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Artist: The Waterboys
Title: The Whole Of The Moon
Description: single; album track, This Is The Sea
Label: Chrysalis
Release date: 1985
First heard: 1985

Unicorns and cannonballs, palaces and piers …

Mike Scott had heard the Big Music, and he’d never be the same. I am loath to be so vague, but I don’t know who introduced me to the Waterboys during my college years. But their sizeable strain of rock moved me in a powerful way in the middle of a decade that was often characterised by scale. Drums went off like cannons in so much 80s music. Brass emphasised that which had already been expressed in foot-high capital letters. Male voices in particular strained hard for operatic grandeur. Producers stretched every overblown gesture to fill the widest screen.

Trumpets, towers and tenements, wide oceans full of tears …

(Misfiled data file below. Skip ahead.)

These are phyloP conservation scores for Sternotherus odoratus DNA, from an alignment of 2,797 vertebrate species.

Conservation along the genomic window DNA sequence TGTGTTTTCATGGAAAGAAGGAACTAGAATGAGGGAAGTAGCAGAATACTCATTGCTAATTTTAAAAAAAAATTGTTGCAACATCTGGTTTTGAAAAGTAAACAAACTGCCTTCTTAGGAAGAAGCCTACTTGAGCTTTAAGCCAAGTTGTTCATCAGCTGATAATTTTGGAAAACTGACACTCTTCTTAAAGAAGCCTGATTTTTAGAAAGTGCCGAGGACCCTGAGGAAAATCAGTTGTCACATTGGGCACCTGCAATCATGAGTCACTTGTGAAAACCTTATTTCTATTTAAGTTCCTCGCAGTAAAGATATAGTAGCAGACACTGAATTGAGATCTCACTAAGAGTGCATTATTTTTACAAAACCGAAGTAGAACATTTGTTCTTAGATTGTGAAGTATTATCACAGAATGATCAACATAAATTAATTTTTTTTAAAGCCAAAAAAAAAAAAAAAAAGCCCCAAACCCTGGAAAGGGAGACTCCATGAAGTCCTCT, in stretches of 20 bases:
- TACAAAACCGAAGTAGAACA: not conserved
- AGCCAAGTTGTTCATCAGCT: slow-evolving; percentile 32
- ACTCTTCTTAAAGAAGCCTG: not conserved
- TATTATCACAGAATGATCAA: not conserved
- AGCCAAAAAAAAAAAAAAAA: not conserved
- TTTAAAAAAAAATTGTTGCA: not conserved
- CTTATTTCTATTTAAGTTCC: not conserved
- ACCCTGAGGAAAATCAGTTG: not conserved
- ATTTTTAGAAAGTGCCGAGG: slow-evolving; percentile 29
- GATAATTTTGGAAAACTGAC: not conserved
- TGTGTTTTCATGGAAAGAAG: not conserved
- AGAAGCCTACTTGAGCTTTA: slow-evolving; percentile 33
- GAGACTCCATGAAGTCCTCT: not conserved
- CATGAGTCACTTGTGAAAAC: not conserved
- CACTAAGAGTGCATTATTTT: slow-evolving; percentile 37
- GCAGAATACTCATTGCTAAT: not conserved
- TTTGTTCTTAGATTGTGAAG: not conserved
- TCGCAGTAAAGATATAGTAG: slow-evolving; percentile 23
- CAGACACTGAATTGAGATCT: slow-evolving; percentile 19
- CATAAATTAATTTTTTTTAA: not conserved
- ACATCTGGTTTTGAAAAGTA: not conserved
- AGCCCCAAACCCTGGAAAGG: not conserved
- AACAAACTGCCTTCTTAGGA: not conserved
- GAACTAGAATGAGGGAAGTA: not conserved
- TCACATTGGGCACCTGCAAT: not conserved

Inadvertently or otherwise, the Waterboys coined the name of their own genre – The Big Music – on their second blood-stirring album, A Pagan Place. In characteristically arse-about-tit style, I got into their third album This Is The Sea first, then their second, then their first. So for me, their music got smaller, as This Is The Sea is the pinnacle of their bid for windswept magnitude. Ironically, they were never as big as their music sounded, and only got big when their music got more intimate. Arguably their signature tune, The Whole Of The Moon only managed number 26 on its first release (“too high, too far, too soon” indeed). Not that I cared as I attempted to apply the rubric of the song’s roof-raising lyric to whichever student relationship was falling apart around me at the time. It’s a pretty compelling device, with the narrator comparing his own feeble efforts at dealing with the complexities of the world around him with the cosmic equivalent of some estimable maiden. To whit: “I pictured a rainbow, you held it in your hands.” And again, “I had flashes, but you saw the plan.” And again, “I saw the crescent, you saw the whole of the moon.” Who wouldn’t insert themselves and their unmanageable partner into this plan? (Or which self-pitying man wouldn’t?)

Flags, rags, ferryboats, scimitars and scarves …